For proof of concept here, you can actually see the two images above right on the screen where this image was taken. As you can see, the low light capabilities of the HTC One M8 for Windows are pretty fantastic. The speed and color reproduction of the camera are also amazing.


A simple sunrise turns out to be a pretty phenomenal photo op when you don’t have to continuously mess with setting after setting on your camera. Of course, it’s not all roses and rainbows for the HTC One M8 for Windows camera. Absent from the hardware is the physical camera button. It was a change that took a long time to get used to, but after a bit, it became common place for me to just unlock and tap my tile to open the camera.


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BoomSound is not just a gimmick as many have said. It really does sound pretty amazing in smaller rooms where you just want to enjoy your music. While I wouldn’t want to try to power a party from the HTC One M8 for Windows, it is easily enough to drown out the thoughts running through your head while studying or just relaxing. The sound is clean, has just a touch of low-end to it and for watching Netflix, Hulu or streaming some music, it BoomSound gets the job done perfectly.


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You can’t take anything away from the 1080x1920 display on the HTC One M8 for Windows. It is crystal clear and colors look fantastic. It is very well balanced and just shines, even at the lowest brightness settings. I prefer the ‘dark’ setting on my Windows Phone devices as the ‘light’ tends to produce a bit more grays at lower brightness settings.


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Almost a year ago, the HTC One M8 for Windows made it’s first appearance in Android form. The specs were ground breaking then and to Windows Phone users, they are still stellar. This is not a mid-range device by any means. It is a top shelf spec monster that will run the Windows 10 system like a dream later this year. The 2GB of RAM is still tops in the Windows Phone game and there seems to be little reason to think that anything is going to come in over that anytime soon. Perhaps if HTC decides to rollout the M9 for Windows later this year, we will see something with a bit more behind it, but it is completely unnecessary as the HTC One M8 for Windows powers through any tasks you can lob at it.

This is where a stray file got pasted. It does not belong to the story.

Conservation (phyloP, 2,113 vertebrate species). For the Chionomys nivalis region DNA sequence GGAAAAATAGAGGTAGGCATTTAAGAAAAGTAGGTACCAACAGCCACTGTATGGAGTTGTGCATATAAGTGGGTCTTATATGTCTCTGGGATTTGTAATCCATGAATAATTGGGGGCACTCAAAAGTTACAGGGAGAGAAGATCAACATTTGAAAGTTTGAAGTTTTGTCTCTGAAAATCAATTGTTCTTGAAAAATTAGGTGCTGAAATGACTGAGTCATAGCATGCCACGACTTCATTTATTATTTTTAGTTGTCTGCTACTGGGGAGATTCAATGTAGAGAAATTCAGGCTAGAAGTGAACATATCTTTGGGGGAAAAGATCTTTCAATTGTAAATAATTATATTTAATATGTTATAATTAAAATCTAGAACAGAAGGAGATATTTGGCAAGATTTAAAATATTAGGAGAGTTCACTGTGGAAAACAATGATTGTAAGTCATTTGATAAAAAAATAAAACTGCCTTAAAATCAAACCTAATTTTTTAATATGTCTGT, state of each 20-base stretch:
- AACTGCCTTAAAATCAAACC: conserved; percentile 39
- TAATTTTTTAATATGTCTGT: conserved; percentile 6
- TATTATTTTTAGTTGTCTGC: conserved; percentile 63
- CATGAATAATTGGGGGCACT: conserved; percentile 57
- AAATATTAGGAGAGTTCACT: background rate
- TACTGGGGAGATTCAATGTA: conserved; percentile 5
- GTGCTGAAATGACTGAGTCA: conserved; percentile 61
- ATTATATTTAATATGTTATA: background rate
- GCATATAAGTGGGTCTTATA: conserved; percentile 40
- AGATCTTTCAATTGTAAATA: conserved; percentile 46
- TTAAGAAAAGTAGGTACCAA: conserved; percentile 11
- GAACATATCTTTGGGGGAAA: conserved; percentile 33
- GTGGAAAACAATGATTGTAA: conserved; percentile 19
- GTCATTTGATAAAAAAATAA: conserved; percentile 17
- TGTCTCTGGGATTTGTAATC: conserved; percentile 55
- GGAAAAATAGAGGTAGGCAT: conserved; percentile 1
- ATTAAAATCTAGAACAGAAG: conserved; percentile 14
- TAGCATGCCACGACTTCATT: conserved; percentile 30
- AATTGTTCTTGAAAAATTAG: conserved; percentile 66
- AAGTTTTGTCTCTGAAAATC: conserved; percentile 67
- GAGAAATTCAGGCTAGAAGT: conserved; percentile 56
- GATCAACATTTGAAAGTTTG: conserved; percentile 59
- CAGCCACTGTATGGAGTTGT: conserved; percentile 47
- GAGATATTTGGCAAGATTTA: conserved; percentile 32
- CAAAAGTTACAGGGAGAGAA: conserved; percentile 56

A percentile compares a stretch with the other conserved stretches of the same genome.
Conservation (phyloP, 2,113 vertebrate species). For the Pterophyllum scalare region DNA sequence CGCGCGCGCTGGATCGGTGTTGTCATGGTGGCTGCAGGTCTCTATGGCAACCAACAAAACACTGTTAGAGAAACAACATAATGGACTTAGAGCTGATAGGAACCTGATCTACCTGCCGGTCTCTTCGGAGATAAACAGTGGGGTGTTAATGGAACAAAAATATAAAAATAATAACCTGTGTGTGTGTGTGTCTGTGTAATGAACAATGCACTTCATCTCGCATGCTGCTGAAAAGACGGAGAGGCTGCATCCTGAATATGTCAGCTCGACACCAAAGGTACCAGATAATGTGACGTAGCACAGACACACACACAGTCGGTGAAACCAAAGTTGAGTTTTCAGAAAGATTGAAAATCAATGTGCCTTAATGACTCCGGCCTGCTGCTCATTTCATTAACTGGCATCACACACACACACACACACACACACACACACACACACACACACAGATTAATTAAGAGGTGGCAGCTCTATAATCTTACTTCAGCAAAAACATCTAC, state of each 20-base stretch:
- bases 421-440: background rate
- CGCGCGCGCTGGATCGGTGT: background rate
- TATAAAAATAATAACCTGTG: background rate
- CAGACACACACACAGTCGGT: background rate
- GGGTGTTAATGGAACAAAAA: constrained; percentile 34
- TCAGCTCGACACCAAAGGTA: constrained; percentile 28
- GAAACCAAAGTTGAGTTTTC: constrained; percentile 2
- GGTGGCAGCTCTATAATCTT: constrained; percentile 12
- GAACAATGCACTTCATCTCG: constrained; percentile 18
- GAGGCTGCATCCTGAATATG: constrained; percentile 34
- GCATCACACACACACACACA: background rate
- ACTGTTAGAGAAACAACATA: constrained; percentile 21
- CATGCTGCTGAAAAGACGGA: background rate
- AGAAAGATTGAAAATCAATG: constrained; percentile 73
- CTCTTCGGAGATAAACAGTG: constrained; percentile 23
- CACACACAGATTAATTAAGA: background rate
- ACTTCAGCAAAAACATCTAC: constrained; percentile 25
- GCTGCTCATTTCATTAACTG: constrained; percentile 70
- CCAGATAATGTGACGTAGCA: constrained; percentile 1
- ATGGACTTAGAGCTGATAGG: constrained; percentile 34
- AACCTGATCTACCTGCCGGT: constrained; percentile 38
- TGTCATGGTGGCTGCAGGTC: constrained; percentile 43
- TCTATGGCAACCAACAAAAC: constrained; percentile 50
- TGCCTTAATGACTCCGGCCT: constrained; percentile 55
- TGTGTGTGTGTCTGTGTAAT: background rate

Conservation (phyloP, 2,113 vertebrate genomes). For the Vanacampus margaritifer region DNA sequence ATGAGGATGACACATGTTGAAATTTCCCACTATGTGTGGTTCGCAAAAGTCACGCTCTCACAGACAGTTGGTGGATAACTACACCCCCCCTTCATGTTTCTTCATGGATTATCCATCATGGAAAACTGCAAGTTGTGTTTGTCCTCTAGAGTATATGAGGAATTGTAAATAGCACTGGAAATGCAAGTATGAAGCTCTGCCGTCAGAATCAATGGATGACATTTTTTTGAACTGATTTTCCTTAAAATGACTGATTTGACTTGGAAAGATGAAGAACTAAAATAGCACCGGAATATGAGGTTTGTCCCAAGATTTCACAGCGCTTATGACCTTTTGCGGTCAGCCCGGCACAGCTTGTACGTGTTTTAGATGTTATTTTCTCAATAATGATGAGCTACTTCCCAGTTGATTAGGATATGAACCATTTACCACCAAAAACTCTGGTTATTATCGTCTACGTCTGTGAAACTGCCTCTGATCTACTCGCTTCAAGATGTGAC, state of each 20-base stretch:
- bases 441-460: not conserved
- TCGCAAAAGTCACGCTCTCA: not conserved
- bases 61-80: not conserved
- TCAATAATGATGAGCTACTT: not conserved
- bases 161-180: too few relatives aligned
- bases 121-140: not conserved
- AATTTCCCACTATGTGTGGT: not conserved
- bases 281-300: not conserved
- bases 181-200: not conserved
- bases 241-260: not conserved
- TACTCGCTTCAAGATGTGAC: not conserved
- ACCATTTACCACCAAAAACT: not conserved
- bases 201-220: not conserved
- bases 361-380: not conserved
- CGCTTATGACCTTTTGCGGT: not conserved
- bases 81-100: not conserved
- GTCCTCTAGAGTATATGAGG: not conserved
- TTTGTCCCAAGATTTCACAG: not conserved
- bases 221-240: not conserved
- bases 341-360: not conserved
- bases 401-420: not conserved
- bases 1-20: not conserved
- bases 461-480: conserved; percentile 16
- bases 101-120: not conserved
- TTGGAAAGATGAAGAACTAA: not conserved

Media – Audio And Video

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I already touched briefly on the gorgeous display of the HTC One M8 for Windows. That quality translates perfectly to watching entertainment on the device. Movies are clean and clear, and with proper encoding are stunning. Music is a bit of a so-close-but-not-quite-there thing. Xbox Music just doesn’t work well across platforms – yet. But that’s not an HTC issue, that is an issue with the system itself.

The new variant of the App does a much better job at organizing and allowing for creation of simple tasks like playlists and loading of album art. It seems to be much less dependent on WMP for help in the latest rendition, and that’s a good thing. The player itself is still great, though I do miss that classic ‘Zune’ interface from Windows Phone 7. Compared to Google’s Play option, I’ll take the Xbox Music platform any day of the week.


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This is always the category where, no matter how many Apps Android lands ahead of Windows Phone or how many people complain about this or that when Windows Phone is brought up, I have no problem recommending Windows Phone as a daily driver. The system is just buttery smooth. It does what it is supposed to and it just doesn’t fail. It fits perfectly with the HTC One M8 for Windows motto, Built To Inspire.

Windows Phone is simplistic, yet powerful. The HTC One M8 for Windows takes advantage of the OS by leveraging its top notch hardware against an OS that is so resource free, that it almost isn’t fair. I know it sounds crazy, but I’d almost rather see HTC run some lower end Windows Phones out there instead of throwing hardware this advanced at it. Sure, the HTC One M8 for Windows blows away almost everything else on the market, but one of the beauties of Windows Phone is that a Lumia 520 runs it. When Microsoft started the new Windows, they had recommended hardware specs that manufacturers followed. Today, it’s open season.